Also, free use of phone banking and SMS banking services, excel lifestyle privileges for instance airline loyalty programs, attractive excel tangibles and periodic gifts. Offshore Banking (International Banking) This is an opportunity to bank in multi-jurisdictions (Hong–Kong, Dubai, Singapore, Jersey) with a dedicated relationship manager to give expert support. The main purpose & target markets are to offer customers around the globe the advantage of banking in multi-jurisdictions with extended access to international products and markets.
This product is for upscale individuals, high income executives, professionals and sole proprietors. There is a minimum balance of $100, 000 or its equivalent to be maintained by customers. The main features / benefits are access to products and services available from each centre across the globe, treasury, investment and credit products and services. There is always a dedicated relationship manager located in your region, committed to help you achieve financial goals and maximize wealth. Access to 24 hour service internet banking. This gives you the privilege to enjoy the benefits of priority banking across SCB worldwide.
CHAPTER THREE 3. 0 METHODOLOGY AND FINDINGS Both descriptive and inferential statistics will be used in the analysis of data. For descriptive statistics, I will employ the use of frequencies, tables, and charts. Trend analysis and forecasting will be used to make inferences from data obtained for the research. 3. 1 RESEARCH AREA SCB is one of the major international banks in Ghana. The bank is staffed with qualified bankers and auxiliary staff. The consumer banking division is made up of SME banking, wealth management VC, unsecured lending VC and shared distribution.
The wealth management VC in conjunction with shared distribution is responsible for the sale of Bancassurance, which is the focus of this research. 3. 2 POPULATION OF THE RESEARCH Taking the aims and objectives of this research into consideration, the data to be analyzed is drawn from the branches, wealth management VC and bancassurance officers from November, 2007 to July, 2008. 3. 3 BANCASSURANCE PRODUCTS Products offered by Bancassurance are summarized below. But for the start SCB is selling only funeral support plan. The other products will be sold at a later date.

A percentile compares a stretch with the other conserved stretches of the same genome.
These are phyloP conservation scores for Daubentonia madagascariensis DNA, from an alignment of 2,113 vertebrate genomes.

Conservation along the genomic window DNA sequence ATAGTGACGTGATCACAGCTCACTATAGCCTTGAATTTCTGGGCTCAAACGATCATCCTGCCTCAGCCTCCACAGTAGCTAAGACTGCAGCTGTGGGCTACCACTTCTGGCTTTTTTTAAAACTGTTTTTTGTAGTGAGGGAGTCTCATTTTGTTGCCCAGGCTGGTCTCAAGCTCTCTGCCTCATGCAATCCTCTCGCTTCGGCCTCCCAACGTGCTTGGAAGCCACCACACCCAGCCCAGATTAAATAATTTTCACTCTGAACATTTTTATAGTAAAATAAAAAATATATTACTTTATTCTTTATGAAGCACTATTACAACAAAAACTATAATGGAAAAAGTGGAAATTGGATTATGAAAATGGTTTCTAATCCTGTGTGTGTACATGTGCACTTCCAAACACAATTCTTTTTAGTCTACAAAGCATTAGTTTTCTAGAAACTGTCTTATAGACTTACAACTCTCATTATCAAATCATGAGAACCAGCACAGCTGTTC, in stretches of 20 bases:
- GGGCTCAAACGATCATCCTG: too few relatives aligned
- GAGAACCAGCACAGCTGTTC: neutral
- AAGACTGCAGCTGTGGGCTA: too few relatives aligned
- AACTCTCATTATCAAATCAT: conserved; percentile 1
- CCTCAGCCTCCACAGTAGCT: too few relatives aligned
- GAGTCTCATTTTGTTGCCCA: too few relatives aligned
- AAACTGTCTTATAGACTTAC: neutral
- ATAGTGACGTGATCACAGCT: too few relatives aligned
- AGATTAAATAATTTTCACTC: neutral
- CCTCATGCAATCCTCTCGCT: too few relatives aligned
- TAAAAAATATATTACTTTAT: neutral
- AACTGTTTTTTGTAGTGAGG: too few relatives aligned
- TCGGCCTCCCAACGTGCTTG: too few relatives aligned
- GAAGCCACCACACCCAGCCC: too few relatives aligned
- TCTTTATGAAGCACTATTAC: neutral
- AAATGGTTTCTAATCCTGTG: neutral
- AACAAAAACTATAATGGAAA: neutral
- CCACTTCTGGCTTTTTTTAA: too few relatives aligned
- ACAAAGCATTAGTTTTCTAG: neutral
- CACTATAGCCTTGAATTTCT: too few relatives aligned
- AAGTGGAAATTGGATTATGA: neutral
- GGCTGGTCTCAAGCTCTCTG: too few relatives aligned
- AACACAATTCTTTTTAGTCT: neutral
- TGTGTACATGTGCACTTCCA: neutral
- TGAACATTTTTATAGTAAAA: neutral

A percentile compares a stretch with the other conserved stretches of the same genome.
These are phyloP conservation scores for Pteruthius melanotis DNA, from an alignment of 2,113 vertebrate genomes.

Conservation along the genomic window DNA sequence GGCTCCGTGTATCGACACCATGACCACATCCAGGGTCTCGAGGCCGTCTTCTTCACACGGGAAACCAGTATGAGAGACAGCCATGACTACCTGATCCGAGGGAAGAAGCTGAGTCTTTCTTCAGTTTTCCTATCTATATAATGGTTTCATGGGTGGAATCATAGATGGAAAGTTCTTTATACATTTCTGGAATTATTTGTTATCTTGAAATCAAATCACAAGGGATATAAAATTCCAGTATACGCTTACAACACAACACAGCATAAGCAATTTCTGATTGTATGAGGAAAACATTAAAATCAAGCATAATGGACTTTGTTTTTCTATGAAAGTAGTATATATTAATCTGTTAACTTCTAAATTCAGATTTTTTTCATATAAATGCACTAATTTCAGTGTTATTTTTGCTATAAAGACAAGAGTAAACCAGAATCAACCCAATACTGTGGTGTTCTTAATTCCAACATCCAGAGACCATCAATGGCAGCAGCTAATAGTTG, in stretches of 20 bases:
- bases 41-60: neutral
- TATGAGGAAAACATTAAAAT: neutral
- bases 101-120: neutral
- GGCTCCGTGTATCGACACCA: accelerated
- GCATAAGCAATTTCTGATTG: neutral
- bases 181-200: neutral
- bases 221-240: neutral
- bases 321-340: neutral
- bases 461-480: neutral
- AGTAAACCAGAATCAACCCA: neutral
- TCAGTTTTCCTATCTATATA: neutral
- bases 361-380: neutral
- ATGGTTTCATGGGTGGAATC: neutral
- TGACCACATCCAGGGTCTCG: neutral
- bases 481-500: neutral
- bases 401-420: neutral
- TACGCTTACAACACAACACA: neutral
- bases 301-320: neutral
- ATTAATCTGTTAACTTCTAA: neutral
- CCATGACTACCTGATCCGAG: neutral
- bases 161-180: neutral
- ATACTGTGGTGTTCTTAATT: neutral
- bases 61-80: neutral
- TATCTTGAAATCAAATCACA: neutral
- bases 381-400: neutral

Whole life policies (Funeral Support Plan) This is a life insurance protection provided for the whole life with the sum assured including accrued bonus, payable only upon the death of the life assured. Or total policy account value payable to policy owner at the age of 100, the earliest. Endowment policies This policy provides payment of the face value of the policy and accrual bonus, if any, upon death of the life assured during a fixed policy term. Or total policy account value payable to policy owner upon end of the term. Term insurance policies The sum insured is fixed and renewable yearly.
It is a life policy for a specified period against death. Credit term life assurance Ordinary term insurance policy with fixed sum assured and is renewable yearly. The purpose is to cover clean overdraft facilities granted. Mortgage reducing term assurance Ordinary term insurance policy with sum assured that decreases in amount at periodical intervals. The purpose is to cover mortgage loans that are gradually being repaid. Refund of premium policies (PA) Personal accident protection for a fixed term of years, payable upon death or permanent disability of the life assured. 3. 4 SAMPLING PROCEDURE
Since randomization eliminates biasness and applying the principles of probability sampling, customers in the banking hall will sampled and interviewed with a questionnaire. Also, Wealth management VC of the bank keeps records and collect data on week-to-week bancassurance sales performance for a all 19 branches of the bank. 3. 5 HYPOTHESES OF THE RESEARCH On the basis of the objectives, the following hypothesis shall be tested. H0: There is a degree of awareness created for Bancassurance to SCB customers. H1: There is no degree of awareness created for bancassurance to SCB customers.
H0: There is an improvement on services rendered by the bank to its existing customers. H1: There is no improvement on services rendered by the bank to its existing customers. H0: There is an effective channel of distribution of bancassurance products by the bank. H1: There is no effective channel of distribution of bancassurance products by the bank. 3. 6 CHOICE OF METHOD Statistical methods shall be used to analyze the data collected for the research. •Pie chart is used to show the pictorial distribution of awareness created by branches and sales agents for bancassurance. Multiple bar charts are used to show the extent of improvement on value added services rendered by the bank to its existing customers on bancassurance. •Time series analysis is used to study the trend involved in the sale of bancassurance and projections shall be made on future bancassurance sales volume. CHAPTER FOUR ANALYSES OF FINDINGS AND DISCUSSIONS 4. 0 INTRODUCTION This chapter contains findings obtained from SCB branches and sales agents of bancassurance on weekly basis. It also analyzes the data gathered 4. 1 PRESENTATION OF DATA Table 4. 1 Branch/monthNov. ’07Dec. 07Jan. ’08Feb. ’08March ’08April ’08May ’08June ’08July ’08Grand Total Abeka6182847264521236220 Accra High Street393839574176839126490 Dansoman993161313124111127 Kejetia11712632114233100 Korle Dudor057146131413375 Kumasi Harper Road52634212155545713286 Legon013119514515375 Liberia Road6213044182838278220 Obuasi017305114233 Opeibea7484457424637184303 Osu0231222203825342176 Ring Road Central1928112312151380129 Spintex Road101882281724199135 Takoradi Harbour241113167161083108 Tamale0102100206 Tarkwa010321000016 Techiman01403300011 Tema03036181228274415210 Tudu0604469626626113341